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Winter is now here. For many that means fatigue and lack of motivation to go out and do things. We tend to spend more time at home in front of the TV. We exercise less and eat more. Hence, many grow increasingly unhappy with their weight gain during the winter period. Depression, stagnation and constipation are other common states typically associated with winter. Not to mention the frequent colds, blocked sinuses and stiff joints. In this newsletter, I will give you some tips on how to overcome the challenges listed above and maintain your physical and mental health and happiness despite the cold season.
Eat sweet and remain guilt-free
There are a number of reasons why we crave more sweets in winter. The lack of sun changes our brain chemistry. As a result, we make less “happy” chemicals and sugar just happens to be an excellent substitute for those chemicals. In addition, we need more energy in winter to warm our bodies up, and sugar gives us a quick, immediate access to energy. Last but not least, there is nothing better than a cup hot chocolate to help us feel cosier, especially when it is cold and miserable outside.
So we do need some sugar to meet our physiological and psychological needs during the winter months – no question about it. However once winter is over, we typically discover that our summer clothes don’t fit (in fact, such discoveries are often made well before the winter is even over!). So what is the solution?
First and foremost, do not eat white (processed) sugar. Not in winter, not ever! Substitute with raw (brown) sugar, honey, or even better – with jaggery.
Take ½ tsp of manuka honey with some lemon and warm (but not hot!) water in the morning. It will not only help your brain function better, it will also help your bowels. Moreover, it will help you burn fat (especially if you add ¼ – ½ tsp fenugreek powder to the mixture). It is important though that you don’t eat more than ½ tsp of honey – that much will help you burn fat but more than that will make you store more fat. It is also important that you don’t heat up the honey to a high temperature as the heat can change dramatically its composition and make it almost poisonous.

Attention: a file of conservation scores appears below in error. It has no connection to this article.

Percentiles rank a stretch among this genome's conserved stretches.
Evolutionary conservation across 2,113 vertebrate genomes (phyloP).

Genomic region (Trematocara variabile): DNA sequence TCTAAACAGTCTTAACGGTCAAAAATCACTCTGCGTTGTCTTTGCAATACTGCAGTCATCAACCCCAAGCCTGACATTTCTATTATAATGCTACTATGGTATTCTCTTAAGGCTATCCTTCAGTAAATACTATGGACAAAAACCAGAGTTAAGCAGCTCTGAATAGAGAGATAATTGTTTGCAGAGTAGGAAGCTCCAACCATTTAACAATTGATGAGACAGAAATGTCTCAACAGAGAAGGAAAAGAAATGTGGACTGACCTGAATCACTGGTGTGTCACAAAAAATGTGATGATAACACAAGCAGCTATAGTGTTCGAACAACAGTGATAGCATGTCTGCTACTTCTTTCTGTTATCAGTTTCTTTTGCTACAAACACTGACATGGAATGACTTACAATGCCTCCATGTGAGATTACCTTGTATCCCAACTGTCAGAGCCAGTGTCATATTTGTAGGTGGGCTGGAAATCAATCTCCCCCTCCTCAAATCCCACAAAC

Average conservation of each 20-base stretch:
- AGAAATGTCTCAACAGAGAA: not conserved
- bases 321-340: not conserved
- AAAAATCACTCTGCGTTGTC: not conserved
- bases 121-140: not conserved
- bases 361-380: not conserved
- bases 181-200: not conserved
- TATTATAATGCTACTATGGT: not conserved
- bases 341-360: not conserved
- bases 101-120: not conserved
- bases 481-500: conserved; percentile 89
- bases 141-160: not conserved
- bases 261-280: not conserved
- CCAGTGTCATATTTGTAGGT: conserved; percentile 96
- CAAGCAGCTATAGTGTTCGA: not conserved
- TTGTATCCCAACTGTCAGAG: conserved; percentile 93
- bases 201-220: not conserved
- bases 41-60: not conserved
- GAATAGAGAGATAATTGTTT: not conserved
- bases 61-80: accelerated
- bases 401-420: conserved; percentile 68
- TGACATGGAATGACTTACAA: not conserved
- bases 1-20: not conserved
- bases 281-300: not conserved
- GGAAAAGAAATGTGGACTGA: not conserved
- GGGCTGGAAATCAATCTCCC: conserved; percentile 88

Jaggery is another superb substitute for sugar. It is made from sugarcane juice or palm sugar but the molasses are not separated. Since it doesn’t undergo much processing, jaggery retains some of the natural vitamins and minerals as well as some fiber and proteins. It is especially rich in iron so if you are iron-deficient,jaggery will be great for you. It also has low glycemic index and can therefore be suitable for diabetics as it has a more stable effect on your blood sugar levels. The low glycemic index also means that the glucose update from the body is not as fast, hence less conversion of sugars into fat. Add ½ tsp of jaggery to a cup of warm milk at bed time, and you will sleep better. You can buy jaggery at most Indian grocery stores. Typically, it has a brownish colour and often tastes like caramel or chocolate fudge (depending on the type of jaggery you buy).
Raisins are also very beneficial for your health – they too are rich in iron as well as fiber. Add a handful to your porridge in the morning to balance your endocrine system (especially the pituitary gland, which is the master controller of your hormones).